On Recording for Major vs. Independent Labels Connie Crothers



Connie Crothers
Photo by Alison Gordy

In today’s market-driven, commodity-oriented record business, the desire to release music that truly fulfills the musician is one of the most important reasons to choose the independent path. In 1983, Max Roach and I recorded duo. When no one was interested to produce the record, he asked me if I would want to form a record company to release it. New Artists was the result. Our record, Swish, got a four-star review in Down Beat when it was first issued on LP, and another four-star review in Down Beat when it was reissued to CD, inferring the value of the music to the general jazz audience.

Soon after, Max worked out an independent-producer agreement with Soul Note. Richard Tabnik, the great alto saxophone player, asked me to record on the label with him. I thought of the idea of forming a cooperative record company. My concept was that each musician would own an equal share of the company and receive 100 percent return on investment on any project. With the label identity being jazz improvisation, I wanted all musician-owners to have creative independence. The owners would share yearly expenses and ongoing work. At present, there are fifteen of us. Because we have not had to consider what a producer would think is marketable, our only criterion for selection is the music. The result is that there is a lot of variety and originality. It is exciting, often deeply surprising. I also feel that some of the greatest music on CD is on some of our releases. On this label you can hear the incredible pianist Liz Gorrill.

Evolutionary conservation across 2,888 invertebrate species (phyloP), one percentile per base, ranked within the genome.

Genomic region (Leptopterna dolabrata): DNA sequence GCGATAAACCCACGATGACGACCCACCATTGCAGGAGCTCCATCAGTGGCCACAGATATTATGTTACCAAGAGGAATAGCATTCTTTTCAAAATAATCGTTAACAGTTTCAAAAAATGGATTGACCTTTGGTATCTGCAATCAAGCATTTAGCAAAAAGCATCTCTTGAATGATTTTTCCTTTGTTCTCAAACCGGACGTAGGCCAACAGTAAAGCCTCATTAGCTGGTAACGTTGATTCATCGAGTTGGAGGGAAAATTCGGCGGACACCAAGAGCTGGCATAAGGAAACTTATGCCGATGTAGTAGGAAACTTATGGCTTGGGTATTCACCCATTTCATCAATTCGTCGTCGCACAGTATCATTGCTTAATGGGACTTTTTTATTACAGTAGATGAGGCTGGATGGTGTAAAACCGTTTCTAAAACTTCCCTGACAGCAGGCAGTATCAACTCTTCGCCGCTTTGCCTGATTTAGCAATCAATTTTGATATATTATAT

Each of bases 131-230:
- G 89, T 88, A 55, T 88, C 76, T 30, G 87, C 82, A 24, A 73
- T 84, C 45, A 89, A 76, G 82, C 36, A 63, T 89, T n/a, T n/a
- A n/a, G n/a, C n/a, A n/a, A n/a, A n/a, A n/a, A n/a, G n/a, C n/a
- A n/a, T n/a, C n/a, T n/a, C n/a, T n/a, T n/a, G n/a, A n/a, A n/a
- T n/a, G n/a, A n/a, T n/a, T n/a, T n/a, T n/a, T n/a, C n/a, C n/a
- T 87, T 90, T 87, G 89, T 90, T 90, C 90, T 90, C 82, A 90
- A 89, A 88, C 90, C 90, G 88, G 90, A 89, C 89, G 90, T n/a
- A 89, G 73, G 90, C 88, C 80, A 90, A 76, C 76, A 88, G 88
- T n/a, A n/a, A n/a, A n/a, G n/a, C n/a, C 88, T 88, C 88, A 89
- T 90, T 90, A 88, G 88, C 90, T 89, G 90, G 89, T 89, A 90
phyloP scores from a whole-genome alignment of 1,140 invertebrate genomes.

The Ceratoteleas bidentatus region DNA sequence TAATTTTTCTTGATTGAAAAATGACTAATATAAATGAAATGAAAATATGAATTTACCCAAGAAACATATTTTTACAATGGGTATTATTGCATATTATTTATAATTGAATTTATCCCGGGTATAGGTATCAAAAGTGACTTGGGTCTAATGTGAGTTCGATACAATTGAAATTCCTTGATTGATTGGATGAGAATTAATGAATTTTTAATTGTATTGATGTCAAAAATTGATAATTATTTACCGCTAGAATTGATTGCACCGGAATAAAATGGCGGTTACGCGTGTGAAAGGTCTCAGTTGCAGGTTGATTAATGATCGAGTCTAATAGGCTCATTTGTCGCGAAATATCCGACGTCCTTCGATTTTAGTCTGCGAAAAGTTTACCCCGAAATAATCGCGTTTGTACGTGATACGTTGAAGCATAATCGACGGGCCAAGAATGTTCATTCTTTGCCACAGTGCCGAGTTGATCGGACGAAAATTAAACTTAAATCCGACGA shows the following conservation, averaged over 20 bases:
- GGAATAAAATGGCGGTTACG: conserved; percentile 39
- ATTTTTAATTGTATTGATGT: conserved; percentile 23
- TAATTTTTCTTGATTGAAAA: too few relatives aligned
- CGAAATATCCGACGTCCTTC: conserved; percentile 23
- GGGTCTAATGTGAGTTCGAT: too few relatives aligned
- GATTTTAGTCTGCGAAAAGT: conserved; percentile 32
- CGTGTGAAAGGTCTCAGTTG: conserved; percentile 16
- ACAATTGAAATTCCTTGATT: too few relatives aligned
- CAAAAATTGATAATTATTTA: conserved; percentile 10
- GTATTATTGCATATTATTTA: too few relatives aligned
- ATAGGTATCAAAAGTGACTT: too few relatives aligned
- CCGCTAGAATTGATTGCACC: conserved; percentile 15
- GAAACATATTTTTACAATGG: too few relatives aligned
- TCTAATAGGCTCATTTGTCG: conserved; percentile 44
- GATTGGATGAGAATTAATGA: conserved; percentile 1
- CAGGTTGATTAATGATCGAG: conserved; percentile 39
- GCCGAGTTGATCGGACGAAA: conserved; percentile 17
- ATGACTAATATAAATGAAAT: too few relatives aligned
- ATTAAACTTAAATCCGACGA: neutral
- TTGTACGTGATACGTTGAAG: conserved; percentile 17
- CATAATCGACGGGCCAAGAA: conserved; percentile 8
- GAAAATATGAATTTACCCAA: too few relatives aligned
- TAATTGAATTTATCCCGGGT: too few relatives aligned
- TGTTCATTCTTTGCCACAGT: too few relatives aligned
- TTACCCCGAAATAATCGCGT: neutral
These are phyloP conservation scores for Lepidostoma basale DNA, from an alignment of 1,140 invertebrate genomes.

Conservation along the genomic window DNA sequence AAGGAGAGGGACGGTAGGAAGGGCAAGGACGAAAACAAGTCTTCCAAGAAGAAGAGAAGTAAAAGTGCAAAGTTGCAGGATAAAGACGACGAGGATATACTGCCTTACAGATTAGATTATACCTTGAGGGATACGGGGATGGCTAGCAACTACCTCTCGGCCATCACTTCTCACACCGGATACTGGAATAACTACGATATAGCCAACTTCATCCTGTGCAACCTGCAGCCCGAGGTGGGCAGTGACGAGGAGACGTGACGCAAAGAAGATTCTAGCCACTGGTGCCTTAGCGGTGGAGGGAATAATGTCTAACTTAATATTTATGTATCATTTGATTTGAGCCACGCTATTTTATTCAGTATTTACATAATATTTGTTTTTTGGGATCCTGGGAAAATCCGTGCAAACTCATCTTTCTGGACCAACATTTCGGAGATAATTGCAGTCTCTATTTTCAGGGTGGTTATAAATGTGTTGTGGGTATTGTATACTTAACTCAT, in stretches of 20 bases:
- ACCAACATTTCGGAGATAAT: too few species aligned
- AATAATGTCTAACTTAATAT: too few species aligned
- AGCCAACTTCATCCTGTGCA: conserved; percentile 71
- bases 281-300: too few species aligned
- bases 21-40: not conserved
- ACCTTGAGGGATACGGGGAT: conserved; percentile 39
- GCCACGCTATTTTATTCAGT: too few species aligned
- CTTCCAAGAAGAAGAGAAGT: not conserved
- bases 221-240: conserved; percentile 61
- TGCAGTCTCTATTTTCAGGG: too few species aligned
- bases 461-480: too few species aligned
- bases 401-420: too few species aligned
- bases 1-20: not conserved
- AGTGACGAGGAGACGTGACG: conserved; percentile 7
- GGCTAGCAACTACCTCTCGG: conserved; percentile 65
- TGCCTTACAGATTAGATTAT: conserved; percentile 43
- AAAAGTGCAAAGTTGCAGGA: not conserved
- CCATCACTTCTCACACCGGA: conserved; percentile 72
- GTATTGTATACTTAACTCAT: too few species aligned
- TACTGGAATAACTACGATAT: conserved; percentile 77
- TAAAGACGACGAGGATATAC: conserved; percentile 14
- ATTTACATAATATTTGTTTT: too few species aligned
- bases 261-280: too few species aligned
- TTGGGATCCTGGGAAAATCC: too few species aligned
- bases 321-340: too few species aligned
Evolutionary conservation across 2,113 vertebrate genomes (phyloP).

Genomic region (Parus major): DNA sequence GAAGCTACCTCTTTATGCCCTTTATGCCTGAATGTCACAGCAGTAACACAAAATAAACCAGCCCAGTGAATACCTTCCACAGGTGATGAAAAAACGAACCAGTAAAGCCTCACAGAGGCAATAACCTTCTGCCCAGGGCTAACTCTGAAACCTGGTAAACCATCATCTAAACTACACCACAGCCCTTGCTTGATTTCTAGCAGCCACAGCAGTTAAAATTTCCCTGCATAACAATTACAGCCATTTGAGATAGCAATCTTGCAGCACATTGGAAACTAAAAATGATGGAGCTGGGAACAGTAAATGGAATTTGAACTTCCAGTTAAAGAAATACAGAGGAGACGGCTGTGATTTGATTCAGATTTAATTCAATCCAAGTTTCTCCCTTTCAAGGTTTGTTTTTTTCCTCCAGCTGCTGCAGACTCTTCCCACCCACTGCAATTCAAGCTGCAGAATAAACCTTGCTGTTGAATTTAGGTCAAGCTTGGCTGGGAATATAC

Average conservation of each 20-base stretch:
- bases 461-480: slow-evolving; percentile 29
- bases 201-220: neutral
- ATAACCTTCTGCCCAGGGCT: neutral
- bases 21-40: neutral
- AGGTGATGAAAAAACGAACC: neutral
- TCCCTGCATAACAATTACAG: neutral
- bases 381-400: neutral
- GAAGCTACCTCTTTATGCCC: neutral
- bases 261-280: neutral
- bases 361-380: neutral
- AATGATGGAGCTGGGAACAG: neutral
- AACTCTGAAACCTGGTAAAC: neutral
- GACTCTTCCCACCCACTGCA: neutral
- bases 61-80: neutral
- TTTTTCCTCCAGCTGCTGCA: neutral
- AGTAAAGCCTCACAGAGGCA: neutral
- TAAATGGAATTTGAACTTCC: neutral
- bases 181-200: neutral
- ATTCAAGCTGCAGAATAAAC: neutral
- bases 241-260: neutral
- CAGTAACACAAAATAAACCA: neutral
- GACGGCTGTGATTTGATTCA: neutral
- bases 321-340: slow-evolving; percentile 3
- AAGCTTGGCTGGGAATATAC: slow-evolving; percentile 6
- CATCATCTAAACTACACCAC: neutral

When considering whether to record for a commercial record company or form your own, any musician might consider that any commercial release is paid for entirely by the musician. As good as it gets is an advance on royalties. Then, after the record company has recouped its production costs, the musician can receive, perhaps, 10% of any money that comes in from sales, providing that the company is honest. Besides that, unless you lease your music, the record company owns it. They can take it out of print. They can refuse to release it at all. When you own your own production, you have creative control, and you can get 100% of the money that comes in. The major problem, of course, is distribution. We have a shifting picture here. I believe that distribution over the Internet, while it will dent profits, will eventually augment the availability of original music. Perhaps, in place of such an emphasis being placed on profits from CD sales, the emphasis will go over more to performance, with people able to find their way to musicians who would be passed over by the commercial companies.